We are at the cusp of Industrial Revolution 4.0, with the cyber-physical system establishing a synergy between computation and physical components. In lockstep with the technologies, as we move toward Well Construction 4.0 coupled with 360° well-engineering optimization for the ultimate delivery of partial to full automation, an important but complex component to be considered is tubulars in the well.
Tubulars are associated with the drilling system, which is complex and dynamic, with a ratio of length to diameter greater than 100,000. For comparison, for a human hair to have the same length-to-diameter ratio, it would have to be 60 ft long. So, reliability is important in such a highly oscillatory, uncertain, high-dimensionality framework. Tubular modeling should bridge deterministic models and data-informed models. This calls for data-informed, engineering-guided, reinforced reliability- or risk-supported models to describe the non-Gaussian drilling system more realistically.
Risk-based design is very important, especially for these complex systems, because a deterministic approach may not provide a strong underpinning to the reliability estimation of the downhole tools. We have to reduce the probability of failure. One of the areas that needs to be considered is a risk-based design for tubulars that formally identifies the elements and areas of risks by using probability of failure to capture uncertainties rather than incorporating safety factors in the deterministic calculations. Risk should be considered during the design phase, which will allow more freedom to make adjustments, and during the drilling phase. Doing so will also help improve the 360° well-engineering optimization and the additional computational components needed for the future cyber-physical system.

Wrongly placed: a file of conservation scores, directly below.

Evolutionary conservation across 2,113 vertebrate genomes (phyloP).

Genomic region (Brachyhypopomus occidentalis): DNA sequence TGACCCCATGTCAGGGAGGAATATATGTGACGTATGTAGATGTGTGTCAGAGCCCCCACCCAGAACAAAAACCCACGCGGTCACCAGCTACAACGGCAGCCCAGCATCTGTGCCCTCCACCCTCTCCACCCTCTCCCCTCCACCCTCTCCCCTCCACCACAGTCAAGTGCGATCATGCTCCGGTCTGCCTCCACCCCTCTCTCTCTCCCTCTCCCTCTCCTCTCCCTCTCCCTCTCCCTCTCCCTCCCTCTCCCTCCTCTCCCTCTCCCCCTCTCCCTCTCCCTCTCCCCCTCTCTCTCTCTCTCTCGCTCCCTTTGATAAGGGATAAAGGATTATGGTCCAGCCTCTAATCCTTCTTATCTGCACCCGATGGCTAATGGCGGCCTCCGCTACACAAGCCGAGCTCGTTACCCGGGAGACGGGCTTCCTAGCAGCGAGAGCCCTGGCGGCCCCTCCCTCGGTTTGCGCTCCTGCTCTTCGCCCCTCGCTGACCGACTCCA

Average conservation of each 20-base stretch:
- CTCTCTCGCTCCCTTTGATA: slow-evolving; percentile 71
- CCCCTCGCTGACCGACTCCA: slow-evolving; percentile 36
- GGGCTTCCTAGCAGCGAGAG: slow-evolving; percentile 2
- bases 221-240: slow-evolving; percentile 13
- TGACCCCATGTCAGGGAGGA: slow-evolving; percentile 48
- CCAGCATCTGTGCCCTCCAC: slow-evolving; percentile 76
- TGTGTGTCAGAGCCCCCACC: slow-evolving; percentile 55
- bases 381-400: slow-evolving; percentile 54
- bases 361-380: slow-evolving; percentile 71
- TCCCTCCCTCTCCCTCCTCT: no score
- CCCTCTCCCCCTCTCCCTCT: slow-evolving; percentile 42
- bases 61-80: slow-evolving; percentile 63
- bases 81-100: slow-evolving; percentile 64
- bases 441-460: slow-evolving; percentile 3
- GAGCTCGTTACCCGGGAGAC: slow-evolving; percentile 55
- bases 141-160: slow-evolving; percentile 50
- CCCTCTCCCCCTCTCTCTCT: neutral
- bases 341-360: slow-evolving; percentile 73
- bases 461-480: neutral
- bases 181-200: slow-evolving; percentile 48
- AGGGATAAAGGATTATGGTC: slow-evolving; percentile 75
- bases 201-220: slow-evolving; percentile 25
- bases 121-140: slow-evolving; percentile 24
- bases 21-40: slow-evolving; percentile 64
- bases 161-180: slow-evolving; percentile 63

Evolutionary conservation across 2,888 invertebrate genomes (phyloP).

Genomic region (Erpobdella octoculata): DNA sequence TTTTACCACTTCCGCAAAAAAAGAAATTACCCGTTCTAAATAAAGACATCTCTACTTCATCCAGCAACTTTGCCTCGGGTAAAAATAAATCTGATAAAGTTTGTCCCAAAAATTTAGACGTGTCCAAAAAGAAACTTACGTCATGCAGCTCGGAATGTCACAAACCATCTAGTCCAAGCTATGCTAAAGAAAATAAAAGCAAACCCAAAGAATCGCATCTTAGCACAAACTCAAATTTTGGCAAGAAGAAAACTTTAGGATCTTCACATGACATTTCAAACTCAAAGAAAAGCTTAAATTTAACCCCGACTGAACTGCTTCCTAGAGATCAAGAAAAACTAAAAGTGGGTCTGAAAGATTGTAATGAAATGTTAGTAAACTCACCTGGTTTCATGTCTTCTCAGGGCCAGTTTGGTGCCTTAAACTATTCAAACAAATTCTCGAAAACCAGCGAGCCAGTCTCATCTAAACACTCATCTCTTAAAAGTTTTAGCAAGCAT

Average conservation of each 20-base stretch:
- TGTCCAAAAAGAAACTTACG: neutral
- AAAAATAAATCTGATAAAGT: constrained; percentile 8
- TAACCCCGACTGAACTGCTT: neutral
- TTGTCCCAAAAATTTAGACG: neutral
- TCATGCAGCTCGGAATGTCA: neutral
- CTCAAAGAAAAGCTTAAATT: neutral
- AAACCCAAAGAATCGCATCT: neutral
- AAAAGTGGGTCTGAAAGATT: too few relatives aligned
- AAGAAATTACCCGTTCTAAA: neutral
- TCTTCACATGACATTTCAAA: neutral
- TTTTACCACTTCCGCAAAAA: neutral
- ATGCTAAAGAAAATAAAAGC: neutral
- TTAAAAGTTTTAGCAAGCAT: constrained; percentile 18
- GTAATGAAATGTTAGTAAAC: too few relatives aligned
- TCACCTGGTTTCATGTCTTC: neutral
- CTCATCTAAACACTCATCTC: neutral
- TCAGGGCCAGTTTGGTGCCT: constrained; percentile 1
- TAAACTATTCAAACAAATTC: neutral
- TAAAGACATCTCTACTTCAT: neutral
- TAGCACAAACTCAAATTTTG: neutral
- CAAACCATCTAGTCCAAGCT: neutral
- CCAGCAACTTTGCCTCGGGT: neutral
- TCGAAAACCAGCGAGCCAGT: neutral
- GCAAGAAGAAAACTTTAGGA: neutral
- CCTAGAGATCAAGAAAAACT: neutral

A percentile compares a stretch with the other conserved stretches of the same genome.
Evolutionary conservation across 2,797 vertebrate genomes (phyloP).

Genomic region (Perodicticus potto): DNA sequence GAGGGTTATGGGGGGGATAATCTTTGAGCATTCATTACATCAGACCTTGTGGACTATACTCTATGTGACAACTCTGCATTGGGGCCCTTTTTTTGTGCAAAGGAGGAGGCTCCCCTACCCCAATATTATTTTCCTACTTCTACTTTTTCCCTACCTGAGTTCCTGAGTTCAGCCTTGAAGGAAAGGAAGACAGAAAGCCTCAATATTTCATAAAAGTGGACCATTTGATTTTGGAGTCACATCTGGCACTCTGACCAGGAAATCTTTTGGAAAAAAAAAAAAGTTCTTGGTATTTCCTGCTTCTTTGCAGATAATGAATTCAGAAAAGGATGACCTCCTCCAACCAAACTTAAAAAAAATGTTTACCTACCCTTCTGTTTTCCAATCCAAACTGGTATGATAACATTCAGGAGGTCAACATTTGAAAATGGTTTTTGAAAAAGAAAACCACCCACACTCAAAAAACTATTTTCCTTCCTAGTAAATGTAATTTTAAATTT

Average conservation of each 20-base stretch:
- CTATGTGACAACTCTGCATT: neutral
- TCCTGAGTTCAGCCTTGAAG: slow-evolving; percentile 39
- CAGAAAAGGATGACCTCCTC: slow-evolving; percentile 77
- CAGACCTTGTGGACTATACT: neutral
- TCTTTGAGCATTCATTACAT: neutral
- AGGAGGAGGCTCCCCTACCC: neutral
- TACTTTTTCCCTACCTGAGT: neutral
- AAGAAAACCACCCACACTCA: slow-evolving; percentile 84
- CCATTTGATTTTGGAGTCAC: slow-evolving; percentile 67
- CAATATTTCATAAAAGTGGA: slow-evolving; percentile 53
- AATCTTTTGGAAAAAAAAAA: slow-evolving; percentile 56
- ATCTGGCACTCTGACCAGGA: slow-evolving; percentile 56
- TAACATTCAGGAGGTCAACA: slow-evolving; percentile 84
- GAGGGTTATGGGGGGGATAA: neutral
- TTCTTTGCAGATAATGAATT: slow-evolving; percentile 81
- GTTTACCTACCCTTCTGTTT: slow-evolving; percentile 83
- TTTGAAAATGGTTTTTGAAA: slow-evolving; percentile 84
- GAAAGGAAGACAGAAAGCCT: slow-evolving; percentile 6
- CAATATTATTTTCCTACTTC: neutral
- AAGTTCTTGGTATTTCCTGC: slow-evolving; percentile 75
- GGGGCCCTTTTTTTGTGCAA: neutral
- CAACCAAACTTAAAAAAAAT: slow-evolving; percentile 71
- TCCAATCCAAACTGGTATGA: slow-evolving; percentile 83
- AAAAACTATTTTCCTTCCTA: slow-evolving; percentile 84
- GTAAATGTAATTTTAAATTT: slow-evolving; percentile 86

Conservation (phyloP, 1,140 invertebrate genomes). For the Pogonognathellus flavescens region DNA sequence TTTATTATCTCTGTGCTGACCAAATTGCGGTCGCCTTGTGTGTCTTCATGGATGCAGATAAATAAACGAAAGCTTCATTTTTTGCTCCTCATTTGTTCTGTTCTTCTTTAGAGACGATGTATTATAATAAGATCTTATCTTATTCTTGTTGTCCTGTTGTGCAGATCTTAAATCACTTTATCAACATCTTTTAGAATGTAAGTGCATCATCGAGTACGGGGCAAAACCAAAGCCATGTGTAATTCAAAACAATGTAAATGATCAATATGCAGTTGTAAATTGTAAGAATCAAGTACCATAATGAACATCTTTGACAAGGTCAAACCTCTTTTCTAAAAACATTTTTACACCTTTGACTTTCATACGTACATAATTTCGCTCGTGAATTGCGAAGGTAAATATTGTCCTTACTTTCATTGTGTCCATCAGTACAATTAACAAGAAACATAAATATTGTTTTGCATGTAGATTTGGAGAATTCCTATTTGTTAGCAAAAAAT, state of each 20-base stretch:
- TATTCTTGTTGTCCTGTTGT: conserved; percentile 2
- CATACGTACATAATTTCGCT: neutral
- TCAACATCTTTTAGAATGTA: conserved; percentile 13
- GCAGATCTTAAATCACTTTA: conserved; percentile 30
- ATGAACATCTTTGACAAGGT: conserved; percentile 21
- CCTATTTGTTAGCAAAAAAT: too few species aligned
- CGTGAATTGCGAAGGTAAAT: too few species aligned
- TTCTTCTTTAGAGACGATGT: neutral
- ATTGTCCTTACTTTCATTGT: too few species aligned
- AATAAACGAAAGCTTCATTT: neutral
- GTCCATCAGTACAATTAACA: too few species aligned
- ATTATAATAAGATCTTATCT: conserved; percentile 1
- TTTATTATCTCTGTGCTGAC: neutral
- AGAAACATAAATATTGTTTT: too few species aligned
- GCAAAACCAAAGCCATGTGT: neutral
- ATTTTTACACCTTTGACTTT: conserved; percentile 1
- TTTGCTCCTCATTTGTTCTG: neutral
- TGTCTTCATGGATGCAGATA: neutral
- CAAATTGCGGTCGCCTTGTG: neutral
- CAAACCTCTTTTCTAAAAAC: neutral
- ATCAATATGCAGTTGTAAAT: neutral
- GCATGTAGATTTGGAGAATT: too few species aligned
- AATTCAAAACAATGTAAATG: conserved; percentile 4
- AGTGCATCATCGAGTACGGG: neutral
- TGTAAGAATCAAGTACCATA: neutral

I have selected papers that are structured toward this approach with example problems and solutions.
This Month's Technical Papers
Recommended Additional Reading
SPE 188321 Intelligent Drilling System: Expanding the Envelope of Wired Drillpipe by O. Sehsah, Saudi Aramco, et al.
Robello Samuel, SPE, Technology Fellow, Halliburton
18 May 2018
Enhanced-Gel-Strength Concept Optimizes Chemical Use in Pipeline for Waxy Crude
Banyu Urip crude contains 26% wax, which can lead to flow-assurance challenges in a crude pipeline exposed to lower temperatures. Injection of pour-point-depressant (PPD) chemicals has been considered an effective method to ensure flow of moderate waxy crude.
Novel Polymer Modifications Lead to Next-Generation Pour-Point Depressants
Current logistics and pipeline-infrastructure limitations make transportation and production of waxy crude oil challenging, necessitating a step change in the chemistry required to mitigate crude-oil-composition issues.
Reassessing Operational Strategies for Wax Management Reduces Expenses
This paper presents a case study that is an example of how reassessing a flow-assurance risk-management strategy for operating assets can identify opportunities for optimization.
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